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CHICAGO – As the back-and-forth war between Chicago Public Schools and the Chicago Teachers Union lengthens, the latest to weigh in is city parents and their children.

CPS parents and students gathered Sunday at Millennium Park to pressure both the school district and CTU to resolve when to reopen city high schools. The demand comes after younger CPS students have slowly returned to the classroom since February.

During Sunday’s rally, WGN cameras rolled as the group chanted, “Back to school, back to work, so we can get back to life for Chicago.” Among the demonstrators were small children with signs that read “Kids First” and “Follow the science, not the politics.”

Ryan Grifin of the grassroots organization “The Chicago Parents Collective” told WGN he and other parents are frustrated that school district officials and union leaders continue to quibble.

“The rhetoric, the fighting – zero cooperation. This continues to frustrate and harm families across this city,” he said.

Last week, CPS floated the idea of bringing kids back to school on April 19. The district issued a statement that read, in part, “Following the successful reopening of our elementary schools as well as new guidance from the Biden Administration that supports bringing students back to classrooms, we know we can safely resume in-person high school instruction as long as the right plan is in place.”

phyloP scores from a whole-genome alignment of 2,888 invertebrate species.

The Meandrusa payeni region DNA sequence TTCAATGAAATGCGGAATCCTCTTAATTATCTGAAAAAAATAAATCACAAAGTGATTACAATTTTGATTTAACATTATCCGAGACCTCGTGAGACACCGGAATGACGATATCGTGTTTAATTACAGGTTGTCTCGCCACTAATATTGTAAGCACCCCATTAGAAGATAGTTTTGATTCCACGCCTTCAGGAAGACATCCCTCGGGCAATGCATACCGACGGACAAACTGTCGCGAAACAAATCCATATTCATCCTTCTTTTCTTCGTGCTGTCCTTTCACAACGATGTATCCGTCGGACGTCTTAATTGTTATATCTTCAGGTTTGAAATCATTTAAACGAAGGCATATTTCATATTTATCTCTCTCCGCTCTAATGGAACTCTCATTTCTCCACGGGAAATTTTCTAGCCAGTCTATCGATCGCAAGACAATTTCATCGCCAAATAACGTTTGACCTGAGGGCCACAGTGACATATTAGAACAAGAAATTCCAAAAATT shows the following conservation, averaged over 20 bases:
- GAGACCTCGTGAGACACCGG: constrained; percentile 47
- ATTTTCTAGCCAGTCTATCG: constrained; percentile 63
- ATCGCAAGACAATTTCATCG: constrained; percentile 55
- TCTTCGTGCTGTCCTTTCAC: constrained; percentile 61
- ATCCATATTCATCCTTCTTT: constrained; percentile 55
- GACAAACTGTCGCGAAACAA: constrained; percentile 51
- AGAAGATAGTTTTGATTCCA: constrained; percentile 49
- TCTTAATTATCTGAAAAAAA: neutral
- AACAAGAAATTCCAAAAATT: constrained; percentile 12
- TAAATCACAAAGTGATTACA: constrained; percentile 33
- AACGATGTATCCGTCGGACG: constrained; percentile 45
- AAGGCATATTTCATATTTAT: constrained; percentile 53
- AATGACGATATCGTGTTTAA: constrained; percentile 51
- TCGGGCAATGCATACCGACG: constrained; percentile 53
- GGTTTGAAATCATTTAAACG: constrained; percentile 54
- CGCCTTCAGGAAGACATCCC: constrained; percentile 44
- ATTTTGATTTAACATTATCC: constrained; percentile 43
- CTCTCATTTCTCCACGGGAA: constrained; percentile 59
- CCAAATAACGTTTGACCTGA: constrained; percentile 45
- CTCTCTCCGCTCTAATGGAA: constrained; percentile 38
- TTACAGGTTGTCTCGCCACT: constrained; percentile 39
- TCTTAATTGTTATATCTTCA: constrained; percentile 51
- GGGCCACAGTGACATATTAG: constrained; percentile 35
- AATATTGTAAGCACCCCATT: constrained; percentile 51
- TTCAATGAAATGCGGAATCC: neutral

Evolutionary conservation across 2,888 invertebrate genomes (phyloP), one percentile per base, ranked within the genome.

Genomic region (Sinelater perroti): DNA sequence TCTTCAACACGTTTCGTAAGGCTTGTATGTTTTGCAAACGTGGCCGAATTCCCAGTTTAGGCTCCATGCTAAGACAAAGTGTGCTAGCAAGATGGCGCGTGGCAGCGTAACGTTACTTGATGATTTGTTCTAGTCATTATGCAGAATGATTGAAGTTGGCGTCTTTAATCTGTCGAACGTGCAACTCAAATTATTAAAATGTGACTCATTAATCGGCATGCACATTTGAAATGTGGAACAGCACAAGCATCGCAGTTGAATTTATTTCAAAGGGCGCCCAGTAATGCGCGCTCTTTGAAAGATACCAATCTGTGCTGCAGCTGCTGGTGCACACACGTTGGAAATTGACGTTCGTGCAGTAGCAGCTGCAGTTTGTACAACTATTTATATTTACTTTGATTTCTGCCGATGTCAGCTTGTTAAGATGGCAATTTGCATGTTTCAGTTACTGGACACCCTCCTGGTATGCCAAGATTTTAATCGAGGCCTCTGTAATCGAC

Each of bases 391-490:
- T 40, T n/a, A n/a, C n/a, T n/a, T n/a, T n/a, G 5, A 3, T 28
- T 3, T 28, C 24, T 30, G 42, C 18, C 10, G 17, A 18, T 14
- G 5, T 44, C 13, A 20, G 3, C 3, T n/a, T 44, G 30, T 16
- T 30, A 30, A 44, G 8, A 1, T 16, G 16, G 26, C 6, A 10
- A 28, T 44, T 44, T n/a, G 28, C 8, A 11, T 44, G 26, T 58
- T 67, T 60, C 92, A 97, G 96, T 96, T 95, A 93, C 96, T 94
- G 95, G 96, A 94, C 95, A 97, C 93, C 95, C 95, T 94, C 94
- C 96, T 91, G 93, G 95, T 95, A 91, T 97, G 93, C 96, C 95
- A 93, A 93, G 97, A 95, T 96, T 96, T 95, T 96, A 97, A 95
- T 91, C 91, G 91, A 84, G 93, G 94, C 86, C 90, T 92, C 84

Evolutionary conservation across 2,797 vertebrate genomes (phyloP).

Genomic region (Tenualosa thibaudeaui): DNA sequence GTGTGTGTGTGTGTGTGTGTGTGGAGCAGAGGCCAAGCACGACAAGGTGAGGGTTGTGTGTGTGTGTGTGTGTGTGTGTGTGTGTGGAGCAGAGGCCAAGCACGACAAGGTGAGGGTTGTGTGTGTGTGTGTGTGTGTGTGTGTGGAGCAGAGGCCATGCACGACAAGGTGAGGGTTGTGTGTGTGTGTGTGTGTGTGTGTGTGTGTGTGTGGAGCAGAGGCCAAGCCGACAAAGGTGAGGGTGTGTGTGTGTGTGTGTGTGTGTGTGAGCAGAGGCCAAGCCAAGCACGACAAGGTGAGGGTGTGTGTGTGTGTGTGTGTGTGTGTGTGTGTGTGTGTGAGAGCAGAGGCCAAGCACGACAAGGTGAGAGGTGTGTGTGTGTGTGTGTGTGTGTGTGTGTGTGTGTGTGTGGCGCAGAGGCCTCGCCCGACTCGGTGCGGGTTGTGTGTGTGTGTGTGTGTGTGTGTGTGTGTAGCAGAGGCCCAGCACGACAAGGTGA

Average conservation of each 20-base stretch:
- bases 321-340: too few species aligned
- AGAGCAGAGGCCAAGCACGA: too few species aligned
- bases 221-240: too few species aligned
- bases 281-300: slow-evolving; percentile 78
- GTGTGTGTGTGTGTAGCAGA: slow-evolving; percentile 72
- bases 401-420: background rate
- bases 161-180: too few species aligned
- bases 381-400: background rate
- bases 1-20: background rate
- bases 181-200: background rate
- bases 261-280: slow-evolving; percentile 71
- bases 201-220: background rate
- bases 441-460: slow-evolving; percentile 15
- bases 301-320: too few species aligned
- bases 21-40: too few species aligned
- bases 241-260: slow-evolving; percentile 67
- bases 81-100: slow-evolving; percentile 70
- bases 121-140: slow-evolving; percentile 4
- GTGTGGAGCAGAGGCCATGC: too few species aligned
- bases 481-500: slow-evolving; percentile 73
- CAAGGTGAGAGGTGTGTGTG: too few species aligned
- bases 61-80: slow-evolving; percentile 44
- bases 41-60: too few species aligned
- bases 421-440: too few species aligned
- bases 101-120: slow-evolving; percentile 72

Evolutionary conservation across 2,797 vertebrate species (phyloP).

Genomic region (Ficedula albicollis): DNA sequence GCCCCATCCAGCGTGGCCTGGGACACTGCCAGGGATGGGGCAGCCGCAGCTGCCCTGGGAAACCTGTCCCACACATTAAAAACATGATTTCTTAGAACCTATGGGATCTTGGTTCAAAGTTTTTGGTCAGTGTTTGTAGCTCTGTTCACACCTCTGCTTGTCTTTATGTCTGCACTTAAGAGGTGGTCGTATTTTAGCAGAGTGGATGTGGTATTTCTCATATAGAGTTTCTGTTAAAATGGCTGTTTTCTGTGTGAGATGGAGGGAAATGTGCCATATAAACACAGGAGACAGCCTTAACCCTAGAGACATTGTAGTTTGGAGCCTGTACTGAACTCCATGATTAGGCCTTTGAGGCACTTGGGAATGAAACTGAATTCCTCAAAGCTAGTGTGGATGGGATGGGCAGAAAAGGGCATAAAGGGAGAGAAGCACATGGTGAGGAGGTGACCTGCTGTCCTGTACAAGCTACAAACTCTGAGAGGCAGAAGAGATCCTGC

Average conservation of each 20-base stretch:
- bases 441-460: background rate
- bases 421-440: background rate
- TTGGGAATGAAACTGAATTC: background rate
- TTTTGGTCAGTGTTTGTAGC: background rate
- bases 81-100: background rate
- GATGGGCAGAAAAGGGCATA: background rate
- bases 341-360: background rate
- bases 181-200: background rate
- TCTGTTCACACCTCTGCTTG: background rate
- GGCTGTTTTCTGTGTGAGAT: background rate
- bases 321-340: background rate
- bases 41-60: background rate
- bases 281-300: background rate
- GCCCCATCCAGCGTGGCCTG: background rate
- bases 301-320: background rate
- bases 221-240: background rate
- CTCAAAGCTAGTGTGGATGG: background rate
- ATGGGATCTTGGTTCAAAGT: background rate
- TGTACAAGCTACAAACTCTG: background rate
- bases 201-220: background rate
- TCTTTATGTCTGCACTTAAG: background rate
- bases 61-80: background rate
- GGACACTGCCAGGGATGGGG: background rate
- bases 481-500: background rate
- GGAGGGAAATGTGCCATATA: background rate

CTU officials countered, however, saying that safety concerns remain.

“The pandemic has brought us to this moment, and the numbers speak for themselves,” a CTU statement read. “Our families need assurances of safety, and it is clear that the overwhelming majority of the families we serve simply do not trust claims of equity from the mayor and CPS.”

Dr. Preethi Raghupatruni, a CPS parent, says that data now shows schools are a safe place. The pediatrician adds that the reopening plan is as much about safety as it is about fairness.

The Chicago Parent’s Collective will not settle for ‘more bargaining drama’ and a non-traditional school schedule for high school students, Grifin adds.

“We are not giving up on this school year, which still has more than a quarter to do,” he said.
“We are asking what will get us back to the classroom and what we as parents can do to help.”

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